Let?s not underestimate the force of what we are opposing. The world is, for almost everyone, that over which we have virtually no control. Common sense and the sense of self-protectiveness tell us to accommodate to what we cannot change. It?s not hard to see how some of us might be persuaded of the justice, the necessity of a war. Especially of a war that is formulated as small, limited military actions that will actually contribute to peace or improve security; of an aggression that announces itself as a campaign of disarmament ? admittedly, disarmament of the enemy; and, regrettably, requiring the application of overpowering force. An invasion that calls itself, officially, a liberation.

What I have to get over: the idea that the value of love rises as the self dwindles.

After all, since most people from now on are going to live to be 70, 75, 80, why should all their schooling be bunched together in the first 1/3 or 1/4 of their lives ? so that it?s downhill all the way. Early schooling ? age 6-12 ? would be intensive language skills, basic science, civics, the arts. Back to school at 16: liberal arts for two years. Age 18-21: job training through apprenticeship, not schooling

Mad people equal people who stand alone and burn. I?m attracted to them because they give me permission to do the same.

Why not eliminate schooling between ages 12-16? It?s biologically and psychologically too turbulent a time to be cooped up inside, made to sit all the time. During these years, kids would live communally ? doing some work, anyway being physically active, in the countryside; learning about sex ? free of their parents. Those four ?missing? years of school could be added on, at a much later age. At, say, age 50-54 everyone would have to go back to school. (One could get a deferment for a few years, in special cases, if one was in a special work or creative project that couldn?t be broken off.) In this 50-54 schooling, have strong pressure to learn a new job or profession ? plus liberal arts stuff, general science (ecology, biology), and language skills.

All great art contains at its center contemplation, a dynamic contemplation.

Never mind the disparity of forces, of wealth, of firepower ? or simply of population. How many Americans know that the population of Iraq is 24 million, half of whom are children? (The population of the United States, as you will remember, is 290 million.) Not to support those who are coming under fire from the enemy seems like treason.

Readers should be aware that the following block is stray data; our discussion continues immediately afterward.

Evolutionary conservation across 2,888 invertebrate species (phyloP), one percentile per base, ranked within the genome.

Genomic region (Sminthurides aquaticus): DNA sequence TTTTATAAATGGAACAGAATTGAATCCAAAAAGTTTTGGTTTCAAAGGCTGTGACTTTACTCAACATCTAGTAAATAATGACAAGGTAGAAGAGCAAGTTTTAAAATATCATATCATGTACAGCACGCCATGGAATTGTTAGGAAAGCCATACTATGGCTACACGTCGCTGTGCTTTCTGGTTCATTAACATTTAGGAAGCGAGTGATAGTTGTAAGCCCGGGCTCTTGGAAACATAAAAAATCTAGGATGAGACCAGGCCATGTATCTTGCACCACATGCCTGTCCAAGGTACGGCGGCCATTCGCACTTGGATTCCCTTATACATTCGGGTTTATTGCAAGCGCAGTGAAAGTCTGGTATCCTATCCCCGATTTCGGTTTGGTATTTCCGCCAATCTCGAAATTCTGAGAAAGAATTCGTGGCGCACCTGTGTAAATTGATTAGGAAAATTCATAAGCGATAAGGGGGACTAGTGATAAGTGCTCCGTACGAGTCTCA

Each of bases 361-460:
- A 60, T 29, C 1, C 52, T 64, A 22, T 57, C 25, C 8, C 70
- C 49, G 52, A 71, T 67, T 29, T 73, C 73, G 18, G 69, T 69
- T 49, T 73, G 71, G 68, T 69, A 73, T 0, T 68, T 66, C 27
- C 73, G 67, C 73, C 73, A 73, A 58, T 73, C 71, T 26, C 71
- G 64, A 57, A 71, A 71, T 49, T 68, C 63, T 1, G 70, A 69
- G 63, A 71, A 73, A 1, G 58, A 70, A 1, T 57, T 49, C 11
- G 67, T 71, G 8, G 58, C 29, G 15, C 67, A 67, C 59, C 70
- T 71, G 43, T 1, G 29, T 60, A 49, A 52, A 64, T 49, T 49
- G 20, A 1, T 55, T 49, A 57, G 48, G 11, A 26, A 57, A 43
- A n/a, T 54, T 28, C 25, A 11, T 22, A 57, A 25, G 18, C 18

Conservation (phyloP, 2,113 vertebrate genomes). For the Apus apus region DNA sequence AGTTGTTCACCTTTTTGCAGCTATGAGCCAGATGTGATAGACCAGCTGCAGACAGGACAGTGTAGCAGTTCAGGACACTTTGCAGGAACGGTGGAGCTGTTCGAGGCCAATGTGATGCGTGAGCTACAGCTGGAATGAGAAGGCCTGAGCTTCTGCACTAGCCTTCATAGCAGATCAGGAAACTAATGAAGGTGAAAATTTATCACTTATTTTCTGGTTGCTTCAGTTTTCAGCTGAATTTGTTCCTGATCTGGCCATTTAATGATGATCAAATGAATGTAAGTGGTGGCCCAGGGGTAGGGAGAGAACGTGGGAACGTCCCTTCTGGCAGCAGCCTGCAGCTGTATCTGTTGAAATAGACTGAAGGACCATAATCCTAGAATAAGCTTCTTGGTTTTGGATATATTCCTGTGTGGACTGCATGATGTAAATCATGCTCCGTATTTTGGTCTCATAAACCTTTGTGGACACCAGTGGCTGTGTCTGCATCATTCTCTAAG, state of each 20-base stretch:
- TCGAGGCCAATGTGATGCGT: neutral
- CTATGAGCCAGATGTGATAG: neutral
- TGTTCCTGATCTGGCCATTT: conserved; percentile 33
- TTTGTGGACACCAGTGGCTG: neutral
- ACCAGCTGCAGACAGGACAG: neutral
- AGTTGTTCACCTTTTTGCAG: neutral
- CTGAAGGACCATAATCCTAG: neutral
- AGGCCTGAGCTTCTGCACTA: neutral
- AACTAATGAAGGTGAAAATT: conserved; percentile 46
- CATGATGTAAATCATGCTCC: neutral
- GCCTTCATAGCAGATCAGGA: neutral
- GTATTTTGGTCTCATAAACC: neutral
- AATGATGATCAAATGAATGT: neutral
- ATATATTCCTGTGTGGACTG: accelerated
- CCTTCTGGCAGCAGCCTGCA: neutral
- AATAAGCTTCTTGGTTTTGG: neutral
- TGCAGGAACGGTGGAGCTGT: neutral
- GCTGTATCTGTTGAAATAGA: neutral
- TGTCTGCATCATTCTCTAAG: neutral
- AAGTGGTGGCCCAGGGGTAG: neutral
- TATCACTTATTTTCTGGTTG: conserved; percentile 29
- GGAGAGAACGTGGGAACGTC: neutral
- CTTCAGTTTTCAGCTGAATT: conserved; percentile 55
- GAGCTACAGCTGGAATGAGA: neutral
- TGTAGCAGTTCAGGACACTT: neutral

Aphorism is aristocratic thinking: this is all the aristocrat is willing to tell you; he thinks you should get it fast, without spelling out all the details. Aphoristic thinking constructs thinking as an obstacle race: the reader is expected to get it fast, and move on. An aphorism is not an argument; it is too well-bred for that.

Nothing is mysterious, no human relation. Except love.

Aphorisms are rogue ideas.

One wonders why. Can it be that the literature of aphorisms teaches us the sameness of wisdom (as anthropology teaches us the diversity of culture)? The wisdom of pessimism. Or should we rather conclude that the form of the aphorism, of abbreviated or condensed or rogue thought, is a historically-colored voice which, when adopted, inevitably suggests certain attitudes; is the vehicle of a common thematics?

Aphoristic thinking is impatient thinking: by its very brevity or concentratedness, it presupposes a superior standard ?

The cry of the anti-principled: ?I?m doing the best I can.? The best given the circumstances, of course.

Art is the production of mental events in / as a concrete sensuous form

The force of arms has its own logic. If you commit an aggression and others resist, it is easy to convince the home front that the fighting must continue. Once the troops are there, they must be supported. It becomes irrelevant to question why the troops are there in the first place.

At the center of our moral life and our moral imagination are the great models of resistance: the great stories of those who have said no. No, I will not serve.

Author Picture
First Name
Last Name
Birth Date
Death Date

American Author, Essayist, Literary Theorist and Political Activist